Copyright © 2014 Elsevier Ltd. All rights reserved.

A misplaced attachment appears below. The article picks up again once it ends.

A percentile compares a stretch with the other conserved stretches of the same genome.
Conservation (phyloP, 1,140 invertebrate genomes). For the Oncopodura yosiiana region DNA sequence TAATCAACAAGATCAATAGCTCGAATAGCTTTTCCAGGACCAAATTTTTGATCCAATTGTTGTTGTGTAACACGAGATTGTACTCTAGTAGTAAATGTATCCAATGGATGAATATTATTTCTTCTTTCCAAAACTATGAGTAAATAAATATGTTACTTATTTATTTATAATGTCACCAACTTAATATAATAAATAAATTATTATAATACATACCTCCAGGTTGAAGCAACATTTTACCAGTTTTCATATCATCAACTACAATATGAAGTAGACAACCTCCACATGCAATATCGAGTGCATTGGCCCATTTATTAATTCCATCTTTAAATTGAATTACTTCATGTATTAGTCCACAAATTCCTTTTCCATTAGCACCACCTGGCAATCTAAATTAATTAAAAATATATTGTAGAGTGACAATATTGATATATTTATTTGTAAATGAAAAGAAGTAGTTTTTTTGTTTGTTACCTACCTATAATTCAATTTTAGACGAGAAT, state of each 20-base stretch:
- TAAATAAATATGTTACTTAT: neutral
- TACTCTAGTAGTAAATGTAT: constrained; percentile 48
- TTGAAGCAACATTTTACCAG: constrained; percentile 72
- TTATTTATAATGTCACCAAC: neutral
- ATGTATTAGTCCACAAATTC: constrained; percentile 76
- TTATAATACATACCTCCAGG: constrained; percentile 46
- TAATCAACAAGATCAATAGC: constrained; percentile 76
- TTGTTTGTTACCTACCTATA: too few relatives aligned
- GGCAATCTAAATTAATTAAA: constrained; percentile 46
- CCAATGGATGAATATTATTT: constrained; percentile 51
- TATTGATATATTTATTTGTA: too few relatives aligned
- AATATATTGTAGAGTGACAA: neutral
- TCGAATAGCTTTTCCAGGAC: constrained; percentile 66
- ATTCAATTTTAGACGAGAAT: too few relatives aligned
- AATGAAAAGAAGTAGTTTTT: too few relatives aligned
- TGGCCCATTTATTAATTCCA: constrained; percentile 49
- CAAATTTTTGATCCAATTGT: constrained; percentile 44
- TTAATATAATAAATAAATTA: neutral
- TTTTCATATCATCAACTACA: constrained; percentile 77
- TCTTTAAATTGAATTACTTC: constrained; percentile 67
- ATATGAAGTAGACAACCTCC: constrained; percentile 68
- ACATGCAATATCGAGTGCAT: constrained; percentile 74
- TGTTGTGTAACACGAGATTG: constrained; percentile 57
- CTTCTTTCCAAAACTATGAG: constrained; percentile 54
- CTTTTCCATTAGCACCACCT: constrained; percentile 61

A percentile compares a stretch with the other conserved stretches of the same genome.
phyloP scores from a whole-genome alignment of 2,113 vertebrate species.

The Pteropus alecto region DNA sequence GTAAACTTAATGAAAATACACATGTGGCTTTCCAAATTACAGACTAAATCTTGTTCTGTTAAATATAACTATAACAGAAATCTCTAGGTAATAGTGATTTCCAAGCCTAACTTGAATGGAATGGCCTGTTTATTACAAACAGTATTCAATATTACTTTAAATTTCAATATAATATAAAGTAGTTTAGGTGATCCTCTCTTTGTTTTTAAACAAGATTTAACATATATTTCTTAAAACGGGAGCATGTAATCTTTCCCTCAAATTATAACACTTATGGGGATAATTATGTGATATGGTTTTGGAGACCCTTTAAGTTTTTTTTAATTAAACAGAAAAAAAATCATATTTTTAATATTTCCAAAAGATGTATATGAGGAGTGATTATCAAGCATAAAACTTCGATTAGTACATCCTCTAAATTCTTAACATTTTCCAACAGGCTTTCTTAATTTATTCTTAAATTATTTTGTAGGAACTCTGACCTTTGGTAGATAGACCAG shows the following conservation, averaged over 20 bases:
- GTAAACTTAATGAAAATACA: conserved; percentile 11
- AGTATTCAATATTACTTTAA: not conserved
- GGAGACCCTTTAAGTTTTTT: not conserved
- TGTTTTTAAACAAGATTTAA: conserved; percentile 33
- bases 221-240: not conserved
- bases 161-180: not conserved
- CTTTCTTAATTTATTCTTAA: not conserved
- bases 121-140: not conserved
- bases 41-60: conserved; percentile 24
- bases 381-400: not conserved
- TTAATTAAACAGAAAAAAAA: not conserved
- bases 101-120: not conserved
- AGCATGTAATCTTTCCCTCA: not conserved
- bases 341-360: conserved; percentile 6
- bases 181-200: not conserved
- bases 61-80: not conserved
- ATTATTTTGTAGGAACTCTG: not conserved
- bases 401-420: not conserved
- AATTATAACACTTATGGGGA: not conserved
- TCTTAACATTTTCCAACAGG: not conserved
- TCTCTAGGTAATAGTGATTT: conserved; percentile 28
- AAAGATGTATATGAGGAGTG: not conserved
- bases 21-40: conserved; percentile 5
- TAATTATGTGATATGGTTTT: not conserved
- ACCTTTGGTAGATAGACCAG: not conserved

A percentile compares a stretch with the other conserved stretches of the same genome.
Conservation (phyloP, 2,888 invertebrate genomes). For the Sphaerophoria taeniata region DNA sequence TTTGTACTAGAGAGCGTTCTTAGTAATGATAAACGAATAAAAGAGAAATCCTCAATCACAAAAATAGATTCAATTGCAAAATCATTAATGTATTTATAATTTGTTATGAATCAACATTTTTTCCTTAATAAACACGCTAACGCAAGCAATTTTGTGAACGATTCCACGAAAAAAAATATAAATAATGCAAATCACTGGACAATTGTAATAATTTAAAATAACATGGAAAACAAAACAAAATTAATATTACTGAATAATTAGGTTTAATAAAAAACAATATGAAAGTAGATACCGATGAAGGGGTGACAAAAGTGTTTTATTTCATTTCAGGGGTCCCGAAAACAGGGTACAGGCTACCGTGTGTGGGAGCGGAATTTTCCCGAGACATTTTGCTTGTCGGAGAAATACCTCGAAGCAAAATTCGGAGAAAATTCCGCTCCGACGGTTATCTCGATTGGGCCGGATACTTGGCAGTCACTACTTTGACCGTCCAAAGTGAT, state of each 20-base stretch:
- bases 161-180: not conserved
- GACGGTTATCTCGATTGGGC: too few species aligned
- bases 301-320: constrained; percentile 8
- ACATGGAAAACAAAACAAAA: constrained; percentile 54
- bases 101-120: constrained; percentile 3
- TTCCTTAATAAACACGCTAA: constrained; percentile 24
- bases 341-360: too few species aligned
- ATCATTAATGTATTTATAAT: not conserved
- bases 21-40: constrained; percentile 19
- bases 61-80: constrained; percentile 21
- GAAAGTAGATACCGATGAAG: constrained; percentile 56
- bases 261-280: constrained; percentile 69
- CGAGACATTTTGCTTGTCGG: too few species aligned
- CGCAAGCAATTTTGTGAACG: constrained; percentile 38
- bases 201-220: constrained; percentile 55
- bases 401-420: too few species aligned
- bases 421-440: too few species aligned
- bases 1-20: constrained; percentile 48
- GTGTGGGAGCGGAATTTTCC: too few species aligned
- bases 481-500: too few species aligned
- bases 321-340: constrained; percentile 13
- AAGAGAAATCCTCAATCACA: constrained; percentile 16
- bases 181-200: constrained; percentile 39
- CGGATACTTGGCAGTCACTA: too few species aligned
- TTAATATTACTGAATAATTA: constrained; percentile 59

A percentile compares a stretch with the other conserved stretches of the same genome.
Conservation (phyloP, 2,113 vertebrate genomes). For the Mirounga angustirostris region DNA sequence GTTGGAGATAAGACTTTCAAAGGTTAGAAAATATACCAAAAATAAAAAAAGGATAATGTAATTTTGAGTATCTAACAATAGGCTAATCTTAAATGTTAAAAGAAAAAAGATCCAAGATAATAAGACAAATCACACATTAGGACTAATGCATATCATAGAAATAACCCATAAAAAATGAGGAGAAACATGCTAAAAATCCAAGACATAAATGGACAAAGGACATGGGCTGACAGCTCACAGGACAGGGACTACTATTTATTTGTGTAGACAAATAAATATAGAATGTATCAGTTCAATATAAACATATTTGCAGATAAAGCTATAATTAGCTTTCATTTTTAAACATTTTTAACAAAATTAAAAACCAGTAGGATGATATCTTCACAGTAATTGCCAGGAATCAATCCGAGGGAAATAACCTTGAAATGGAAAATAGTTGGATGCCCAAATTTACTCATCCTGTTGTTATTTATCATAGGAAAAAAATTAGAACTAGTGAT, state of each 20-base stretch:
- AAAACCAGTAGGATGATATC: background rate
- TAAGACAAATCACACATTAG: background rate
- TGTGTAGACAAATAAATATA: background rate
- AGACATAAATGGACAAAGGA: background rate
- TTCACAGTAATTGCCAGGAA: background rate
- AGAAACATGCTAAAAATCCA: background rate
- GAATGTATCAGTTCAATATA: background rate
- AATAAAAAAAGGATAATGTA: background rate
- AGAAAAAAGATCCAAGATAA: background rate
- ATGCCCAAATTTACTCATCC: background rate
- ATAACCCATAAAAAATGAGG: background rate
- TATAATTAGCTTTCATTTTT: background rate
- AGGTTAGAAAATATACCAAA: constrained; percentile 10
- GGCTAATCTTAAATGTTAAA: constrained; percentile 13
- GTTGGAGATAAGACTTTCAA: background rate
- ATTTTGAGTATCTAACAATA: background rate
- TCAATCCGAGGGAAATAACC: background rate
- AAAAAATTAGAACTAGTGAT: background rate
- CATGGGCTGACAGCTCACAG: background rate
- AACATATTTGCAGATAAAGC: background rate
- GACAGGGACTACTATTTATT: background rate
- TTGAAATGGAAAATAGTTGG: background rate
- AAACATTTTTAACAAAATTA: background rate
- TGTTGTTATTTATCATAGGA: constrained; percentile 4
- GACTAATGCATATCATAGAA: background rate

Telomere length has been associated with the development of cancer. Studies have shown that shorter telomere length may be related to a decreased risk of cutaneous melanoma. Furthermore, deregulation of the telomere-maintaining gene complexes, has been related to this oncogenic process. Some variants in these genes seem to be correlated with a change in telomerase expression. We examined the effect of 10 single nucleotide polymorphisms (SNPs) in the TERT gene (encoding telomerase), one SNP in the related TERT-CLPTM1L locus and one SNP in the TRF1 gene with telomere length, and its influence on melanoma risk in 970 Spanish cases and 733 Spanish controls. Genotypes were determined using KASP technology, and telomere length was measured by quantitative polymerase chain reaction (PCR) on DNA extracted from peripheral blood leucocytes. Our results demonstrate that shorter telomere length is associated with a decreased risk of melanoma in our population (global p-value, 2.69×10(-11)), which may be caused by a diminution of proliferative potential of nevi (melanoma precursor cells). We also obtained significant results when we tested the association between rs401681 variant (TERT-CLPTM1L locus) with melanoma risk (Odds ratio, OR; 95% confidence interval, CI=1.24 (1.08-1.43); p-value, 3×10(-3)). This is the largest telomere-related study undertaken in a Spanish population to date. Furthermore, this study represents a comprehensive analysis of some of the most relevant telomere pathway genes in relation to cutaneous melanoma susceptibility.